Contact: Sean Thibault, 323-565-3268
May 25, 2016, LOS ANGELES – Today, an unusually diverse coalition sent a letter to LAUSD calling for an immediate moratorium on, and revision of, their random metal detection/search (wanding) policy that unfairly targets and criminalizes students.
The support of many diverse partners, including UTLA and the ACLU, alongside many community based organizations, educators, students, parents, and, advocates underscores why it is so important to revise this policy, for the sake of students across Los Angeles. This common ground represents an important touchstone for civil rights, public education, and school safety advocates in L.A.
The full text of the letter is below:
Dear Board President Zimmer & Superintendent King,
At schools throughout the Los Angeles area, educators work to provide an excellent education to all students in safe and secure facilities. It is with them in mind that we request a meeting with you and Superintendent King to discuss safety policies that directly impede the ability of school leaders to cultivate the kind of school environments that are safe and secure for all students and staff.
Our most pressing concern is the need to revise or rescind the District’s random metal detector search policy that unfairly criminalizes students and undermines the trust built between educators, students and the community. We respectfully request a moratorium on the policy at all schools until we can collectively develop a revised policy that is approved by the District’s Board and prioritizes student safety, supports a positive school climate, and protects students’ dignity.
We know you share our aspiration for all students to have a learning environment where they feel not only safe, but respected and empowered. We believe a comprehensive approach to school safety is deeply embedded in the culture of a school and is supported by specific tools such as:
- curriculum and instructional materials on school safety, such as Safe & Civil Schools;
- restorative justice approaches to discipline, which build on trust and cooperation;
- layered approaches to behavioral and emotional supports, including low student-to-adult ratios, positive behavior intervention strategies, and trauma-informed practices;
- hiring appropriate support staff such as counselors and community intervention workers; and,
- community engagement efforts to promote safety, including establishing safe passages for students traveling to and from school on city streets.
We want to provide you with more background on this issue and demonstrate that schools are already ensuring safe learning environments for all students through a comprehensive, evidence-based, non-punitive approach. For example, many schools are employing restorative justice practices that prioritize repairing the harm caused by unacceptable behaviors, an approach that requires trust and cooperation among all. Additionally, by maintaining small school environments and low student-to-adult ratios, educators have been able to build trusting relationships with students that enable them to intervene, if necessary, long before any student’s safety on campus is jeopardized and without unnecessarily criminalizing our children.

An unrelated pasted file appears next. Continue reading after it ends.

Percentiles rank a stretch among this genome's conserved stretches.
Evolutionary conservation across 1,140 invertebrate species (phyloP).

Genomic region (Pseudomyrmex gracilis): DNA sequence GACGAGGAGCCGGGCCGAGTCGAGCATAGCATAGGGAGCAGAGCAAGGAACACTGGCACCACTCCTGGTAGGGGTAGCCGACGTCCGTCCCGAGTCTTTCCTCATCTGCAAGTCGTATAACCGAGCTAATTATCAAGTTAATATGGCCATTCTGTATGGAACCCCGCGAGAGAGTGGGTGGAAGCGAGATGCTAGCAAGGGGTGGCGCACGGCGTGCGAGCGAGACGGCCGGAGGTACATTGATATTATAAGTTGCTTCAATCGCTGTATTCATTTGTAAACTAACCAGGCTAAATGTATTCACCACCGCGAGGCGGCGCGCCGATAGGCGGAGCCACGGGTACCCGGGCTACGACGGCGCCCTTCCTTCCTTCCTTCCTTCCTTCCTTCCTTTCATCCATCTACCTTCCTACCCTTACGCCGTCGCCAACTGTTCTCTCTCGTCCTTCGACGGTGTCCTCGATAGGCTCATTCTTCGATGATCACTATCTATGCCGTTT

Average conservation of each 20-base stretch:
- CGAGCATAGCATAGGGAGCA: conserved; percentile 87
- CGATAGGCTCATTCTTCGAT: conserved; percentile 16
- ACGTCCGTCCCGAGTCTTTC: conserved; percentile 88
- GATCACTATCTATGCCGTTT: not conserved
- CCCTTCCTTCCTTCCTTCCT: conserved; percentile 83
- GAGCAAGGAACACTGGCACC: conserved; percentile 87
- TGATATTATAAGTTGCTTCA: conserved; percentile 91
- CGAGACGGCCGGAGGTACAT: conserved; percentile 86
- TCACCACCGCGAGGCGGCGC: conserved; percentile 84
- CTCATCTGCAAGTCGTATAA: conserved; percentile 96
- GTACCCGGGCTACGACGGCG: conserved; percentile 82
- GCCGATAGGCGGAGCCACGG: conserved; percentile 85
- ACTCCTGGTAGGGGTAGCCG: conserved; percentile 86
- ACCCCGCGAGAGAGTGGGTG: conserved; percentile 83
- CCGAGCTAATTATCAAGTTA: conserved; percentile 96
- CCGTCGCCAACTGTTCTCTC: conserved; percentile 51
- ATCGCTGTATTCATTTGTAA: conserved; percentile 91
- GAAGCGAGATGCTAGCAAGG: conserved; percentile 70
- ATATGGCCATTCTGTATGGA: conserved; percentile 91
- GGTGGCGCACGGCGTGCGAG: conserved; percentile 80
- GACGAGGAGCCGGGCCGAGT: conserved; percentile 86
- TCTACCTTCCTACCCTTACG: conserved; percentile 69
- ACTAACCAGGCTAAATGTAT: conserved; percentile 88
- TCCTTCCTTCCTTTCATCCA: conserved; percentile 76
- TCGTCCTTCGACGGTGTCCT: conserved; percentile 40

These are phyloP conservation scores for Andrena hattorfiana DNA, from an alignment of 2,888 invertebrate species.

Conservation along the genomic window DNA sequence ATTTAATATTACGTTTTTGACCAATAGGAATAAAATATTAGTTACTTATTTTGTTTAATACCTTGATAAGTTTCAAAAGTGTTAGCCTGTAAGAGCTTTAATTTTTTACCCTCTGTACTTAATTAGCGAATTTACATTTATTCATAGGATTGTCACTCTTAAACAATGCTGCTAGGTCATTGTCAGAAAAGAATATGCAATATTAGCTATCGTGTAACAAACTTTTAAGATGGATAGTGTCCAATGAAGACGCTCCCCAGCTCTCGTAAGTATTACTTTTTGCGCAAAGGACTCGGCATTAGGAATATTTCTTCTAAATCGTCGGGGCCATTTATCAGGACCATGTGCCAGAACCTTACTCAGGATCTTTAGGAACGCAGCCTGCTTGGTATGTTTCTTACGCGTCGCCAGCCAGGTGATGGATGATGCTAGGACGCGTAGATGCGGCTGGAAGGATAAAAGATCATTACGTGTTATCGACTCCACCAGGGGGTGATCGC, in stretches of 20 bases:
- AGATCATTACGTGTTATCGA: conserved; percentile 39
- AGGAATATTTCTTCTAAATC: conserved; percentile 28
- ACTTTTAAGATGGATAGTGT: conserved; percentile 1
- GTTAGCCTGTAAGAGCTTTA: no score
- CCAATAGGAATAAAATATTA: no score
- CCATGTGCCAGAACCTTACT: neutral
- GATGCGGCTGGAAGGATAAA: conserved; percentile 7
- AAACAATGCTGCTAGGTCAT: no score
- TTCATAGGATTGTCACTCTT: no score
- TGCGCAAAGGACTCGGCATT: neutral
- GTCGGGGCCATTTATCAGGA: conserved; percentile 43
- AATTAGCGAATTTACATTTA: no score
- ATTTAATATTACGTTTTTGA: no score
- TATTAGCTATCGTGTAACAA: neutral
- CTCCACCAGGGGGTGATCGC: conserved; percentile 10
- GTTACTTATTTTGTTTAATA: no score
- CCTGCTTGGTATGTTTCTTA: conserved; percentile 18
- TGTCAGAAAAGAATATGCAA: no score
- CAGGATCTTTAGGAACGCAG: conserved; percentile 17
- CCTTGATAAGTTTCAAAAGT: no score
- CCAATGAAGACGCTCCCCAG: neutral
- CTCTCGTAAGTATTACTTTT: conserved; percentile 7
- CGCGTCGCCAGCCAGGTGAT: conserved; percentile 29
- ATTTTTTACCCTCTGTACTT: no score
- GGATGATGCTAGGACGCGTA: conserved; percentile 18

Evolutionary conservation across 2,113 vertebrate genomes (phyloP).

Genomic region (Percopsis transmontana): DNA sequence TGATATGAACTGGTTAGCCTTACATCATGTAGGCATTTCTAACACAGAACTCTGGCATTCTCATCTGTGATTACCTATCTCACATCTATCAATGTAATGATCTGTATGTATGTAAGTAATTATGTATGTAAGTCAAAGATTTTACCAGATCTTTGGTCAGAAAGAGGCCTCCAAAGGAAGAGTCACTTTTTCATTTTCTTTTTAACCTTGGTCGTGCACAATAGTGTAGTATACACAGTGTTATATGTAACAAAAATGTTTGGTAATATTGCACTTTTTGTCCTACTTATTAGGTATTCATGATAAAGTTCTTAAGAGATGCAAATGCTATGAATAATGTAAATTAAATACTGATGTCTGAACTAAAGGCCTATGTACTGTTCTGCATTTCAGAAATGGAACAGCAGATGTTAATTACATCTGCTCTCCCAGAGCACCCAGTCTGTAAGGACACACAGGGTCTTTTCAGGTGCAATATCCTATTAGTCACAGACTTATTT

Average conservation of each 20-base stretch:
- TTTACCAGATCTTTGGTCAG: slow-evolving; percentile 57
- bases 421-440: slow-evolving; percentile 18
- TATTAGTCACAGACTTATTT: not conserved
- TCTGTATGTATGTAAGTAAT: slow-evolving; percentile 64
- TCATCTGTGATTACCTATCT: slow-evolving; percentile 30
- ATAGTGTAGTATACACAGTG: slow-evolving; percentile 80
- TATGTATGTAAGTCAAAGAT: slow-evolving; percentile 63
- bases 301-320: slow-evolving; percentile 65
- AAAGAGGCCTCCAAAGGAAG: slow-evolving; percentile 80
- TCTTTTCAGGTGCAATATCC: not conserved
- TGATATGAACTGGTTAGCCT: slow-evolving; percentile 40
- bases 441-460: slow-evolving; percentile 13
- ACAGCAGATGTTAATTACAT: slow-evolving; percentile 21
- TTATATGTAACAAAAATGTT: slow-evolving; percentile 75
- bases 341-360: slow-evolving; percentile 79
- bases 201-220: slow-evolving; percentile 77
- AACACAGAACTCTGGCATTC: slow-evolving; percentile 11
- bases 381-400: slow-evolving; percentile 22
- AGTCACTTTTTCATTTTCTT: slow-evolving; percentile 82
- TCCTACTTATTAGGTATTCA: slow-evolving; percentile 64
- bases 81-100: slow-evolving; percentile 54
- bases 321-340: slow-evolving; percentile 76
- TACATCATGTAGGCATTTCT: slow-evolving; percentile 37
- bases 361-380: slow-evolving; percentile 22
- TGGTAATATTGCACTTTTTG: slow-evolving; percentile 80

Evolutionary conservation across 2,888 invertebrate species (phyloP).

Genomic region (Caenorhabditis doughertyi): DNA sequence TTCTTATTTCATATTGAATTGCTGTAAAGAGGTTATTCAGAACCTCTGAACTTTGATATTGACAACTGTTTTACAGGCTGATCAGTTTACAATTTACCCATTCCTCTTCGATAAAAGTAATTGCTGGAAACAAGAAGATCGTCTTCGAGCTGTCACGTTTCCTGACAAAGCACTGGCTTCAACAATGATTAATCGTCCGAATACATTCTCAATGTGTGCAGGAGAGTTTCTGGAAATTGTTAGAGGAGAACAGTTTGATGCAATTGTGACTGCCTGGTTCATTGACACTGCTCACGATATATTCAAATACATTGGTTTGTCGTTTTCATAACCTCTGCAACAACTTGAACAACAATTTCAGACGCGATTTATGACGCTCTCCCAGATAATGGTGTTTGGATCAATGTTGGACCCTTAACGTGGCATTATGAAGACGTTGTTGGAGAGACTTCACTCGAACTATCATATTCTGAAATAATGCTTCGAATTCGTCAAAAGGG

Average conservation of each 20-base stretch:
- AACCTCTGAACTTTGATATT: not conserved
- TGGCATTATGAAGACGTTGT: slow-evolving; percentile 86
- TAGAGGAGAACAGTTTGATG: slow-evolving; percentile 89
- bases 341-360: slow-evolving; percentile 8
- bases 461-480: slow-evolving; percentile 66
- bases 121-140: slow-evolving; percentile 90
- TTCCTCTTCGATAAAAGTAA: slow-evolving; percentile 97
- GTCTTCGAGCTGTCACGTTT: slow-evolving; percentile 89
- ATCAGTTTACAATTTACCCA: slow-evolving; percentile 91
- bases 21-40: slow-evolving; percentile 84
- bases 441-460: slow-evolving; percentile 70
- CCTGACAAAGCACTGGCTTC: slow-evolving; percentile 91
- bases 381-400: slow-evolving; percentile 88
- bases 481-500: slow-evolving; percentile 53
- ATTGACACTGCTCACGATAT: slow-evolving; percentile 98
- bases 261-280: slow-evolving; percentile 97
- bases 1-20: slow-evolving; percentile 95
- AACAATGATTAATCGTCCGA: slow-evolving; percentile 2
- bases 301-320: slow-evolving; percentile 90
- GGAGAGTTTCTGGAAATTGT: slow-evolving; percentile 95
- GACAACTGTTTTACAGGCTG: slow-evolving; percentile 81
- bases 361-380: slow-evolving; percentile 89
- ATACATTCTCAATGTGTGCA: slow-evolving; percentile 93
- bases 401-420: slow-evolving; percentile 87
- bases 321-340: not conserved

As a strong advocate for restorative justice, you are well aware that a growing body of research is demonstrating the benefits of moving from zero-tolerance policies to ones that foster positive learning environments. Our concern is that so-called “random wanding” alienates students, discourages them from attending school, creates a negative environment that undermines trust and respect, runs counter to restorative justice practices, and effectively treats children as young as 10 years old as criminal suspects.
We know you share with us a strong commitment to eliminating barriers to positive student learning environments where students can fully succeed and take advantage of all the educational opportunities provided to them. Accordingly, we request the District immediately revise its random metal detector search policy. We look forward to discussing collaborative and mutually workable approaches to school safety with you and thank you for your continued leadership to support the students of Los Angeles.
Green Dot Public Schools
American Civil Liberties Union of Southern California
United Teachers of Los Angeles
Youth Justice Coalition
Randy Sprick’s Safe & Civil Schools
Urban Peace Institute
Watts/Century Latino Organization
We Care Outreach Ministries
Students First CA
Teach for America
Endeavor College Prep
Citizens of the World Charter Schools
Educators 4 Excellence Los Angeles
Partnership for Los Angeles Schools
Parents Advocate League
Camino Nuevo Charter Academy
The Education Trust – West
Magnolia Public Schools
Inner-City Education Foundation (ICEF) Public Schools
Democrats for Education Reform California
Aspire Public Schools
KIPP LA Schools
Associacion de Maestros Unidos
Alliance College-Ready Public Schools
City Charter Schools
Future is Now USA
Clergy & Laity United for Economic Justice
The California Conference for Equality and Justice
Dignity in Schools
Rev. James Jones, Watts
Dr. Azad Paul Kurkjian, Board Certified Child and Adolescent Psychiatry
Bill Martinez, Fmr. Executive Director, Community Youth Gang Service